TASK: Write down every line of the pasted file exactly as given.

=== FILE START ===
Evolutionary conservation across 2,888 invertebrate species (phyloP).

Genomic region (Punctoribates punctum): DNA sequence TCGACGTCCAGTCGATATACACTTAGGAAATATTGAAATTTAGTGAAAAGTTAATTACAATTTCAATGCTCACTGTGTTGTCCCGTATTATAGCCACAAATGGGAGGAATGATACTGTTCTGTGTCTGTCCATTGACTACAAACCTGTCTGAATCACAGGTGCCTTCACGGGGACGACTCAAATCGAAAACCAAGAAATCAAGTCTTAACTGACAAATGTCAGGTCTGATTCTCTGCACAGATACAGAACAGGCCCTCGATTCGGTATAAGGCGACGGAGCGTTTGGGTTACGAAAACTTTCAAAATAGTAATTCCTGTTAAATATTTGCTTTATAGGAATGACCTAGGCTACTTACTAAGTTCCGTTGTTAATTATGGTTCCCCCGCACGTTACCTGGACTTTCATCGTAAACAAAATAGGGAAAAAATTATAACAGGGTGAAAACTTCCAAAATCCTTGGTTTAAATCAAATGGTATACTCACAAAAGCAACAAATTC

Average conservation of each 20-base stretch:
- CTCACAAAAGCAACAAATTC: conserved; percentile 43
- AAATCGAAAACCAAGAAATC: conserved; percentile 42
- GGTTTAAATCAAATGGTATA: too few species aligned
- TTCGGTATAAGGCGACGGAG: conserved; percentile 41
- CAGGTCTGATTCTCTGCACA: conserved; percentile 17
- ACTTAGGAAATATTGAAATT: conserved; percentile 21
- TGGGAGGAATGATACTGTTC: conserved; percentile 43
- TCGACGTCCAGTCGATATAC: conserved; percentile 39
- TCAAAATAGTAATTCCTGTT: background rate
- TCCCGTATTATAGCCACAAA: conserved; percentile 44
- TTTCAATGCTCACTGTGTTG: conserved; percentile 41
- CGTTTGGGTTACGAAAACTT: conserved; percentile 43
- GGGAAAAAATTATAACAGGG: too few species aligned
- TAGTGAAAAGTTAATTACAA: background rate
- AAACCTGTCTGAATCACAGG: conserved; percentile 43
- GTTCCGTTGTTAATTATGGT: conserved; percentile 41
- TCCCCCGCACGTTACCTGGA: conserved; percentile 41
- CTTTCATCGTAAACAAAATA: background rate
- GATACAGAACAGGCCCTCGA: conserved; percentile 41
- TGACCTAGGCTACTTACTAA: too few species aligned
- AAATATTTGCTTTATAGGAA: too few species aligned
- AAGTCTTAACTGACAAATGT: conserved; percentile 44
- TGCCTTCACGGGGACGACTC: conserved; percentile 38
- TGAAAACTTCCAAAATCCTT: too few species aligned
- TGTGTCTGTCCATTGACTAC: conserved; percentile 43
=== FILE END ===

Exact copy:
Evolutionary conservation across 2,888 invertebrate species (phyloP).

Genomic region (Punctoribates punctum): DNA sequence TCGACGTCCAGTCGATATACACTTAGGAAATATTGAAATTTAGTGAAAAGTTAATTACAATTTCAATGCTCACTGTGTTGTCCCGTATTATAGCCACAAATGGGAGGAATGATACTGTTCTGTGTCTGTCCATTGACTACAAACCTGTCTGAATCACAGGTGCCTTCACGGGGACGACTCAAATCGAAAACCAAGAAATCAAGTCTTAACTGACAAATGTCAGGTCTGATTCTCTGCACAGATACAGAACAGGCCCTCGATTCGGTATAAGGCGACGGAGCGTTTGGGTTACGAAAACTTTCAAAATAGTAATTCCTGTTAAATATTTGCTTTATAGGAATGACCTAGGCTACTTACTAAGTTCCGTTGTTAATTATGGTTCCCCCGCACGTTACCTGGACTTTCATCGTAAACAAAATAGGGAAAAAATTATAACAGGGTGAAAACTTCCAAAATCCTTGGTTTAAATCAAATGGTATACTCACAAAAGCAACAAATTC

Average conservation of each 20-base stretch:
- CTCACAAAAGCAACAAATTC: conserved; percentile 43
- AAATCGAAAACCAAGAAATC: conserved; percentile 42
- GGTTTAAATCAAATGGTATA: too few species aligned
- TTCGGTATAAGGCGACGGAG: conserved; percentile 41
- CAGGTCTGATTCTCTGCACA: conserved; percentile 17
- ACTTAGGAAATATTGAAATT: conserved; percentile 21
- TGGGAGGAATGATACTGTTC: conserved; percentile 43
- TCGACGTCCAGTCGATATAC: conserved; percentile 39
- TCAAAATAGTAATTCCTGTT: background rate
- TCCCGTATTATAGCCACAAA: conserved; percentile 44
- TTTCAATGCTCACTGTGTTG: conserved; percentile 41
- CGTTTGGGTTACGAAAACTT: conserved; percentile 43
- GGGAAAAAATTATAACAGGG: too few species aligned
- TAGTGAAAAGTTAATTACAA: background rate
- AAACCTGTCTGAATCACAGG: conserved; percentile 43
- GTTCCGTTGTTAATTATGGT: conserved; percentile 41
- TCCCCCGCACGTTACCTGGA: conserved; percentile 41
- CTTTCATCGTAAACAAAATA: background rate
- GATACAGAACAGGCCCTCGA: conserved; percentile 41
- TGACCTAGGCTACTTACTAA: too few species aligned
- AAATATTTGCTTTATAGGAA: too few species aligned
- AAGTCTTAACTGACAAATGT: conserved; percentile 44
- TGCCTTCACGGGGACGACTC: conserved; percentile 38
- TGAAAACTTCCAAAATCCTT: too few species aligned
- TGTGTCTGTCCATTGACTAC: conserved; percentile 43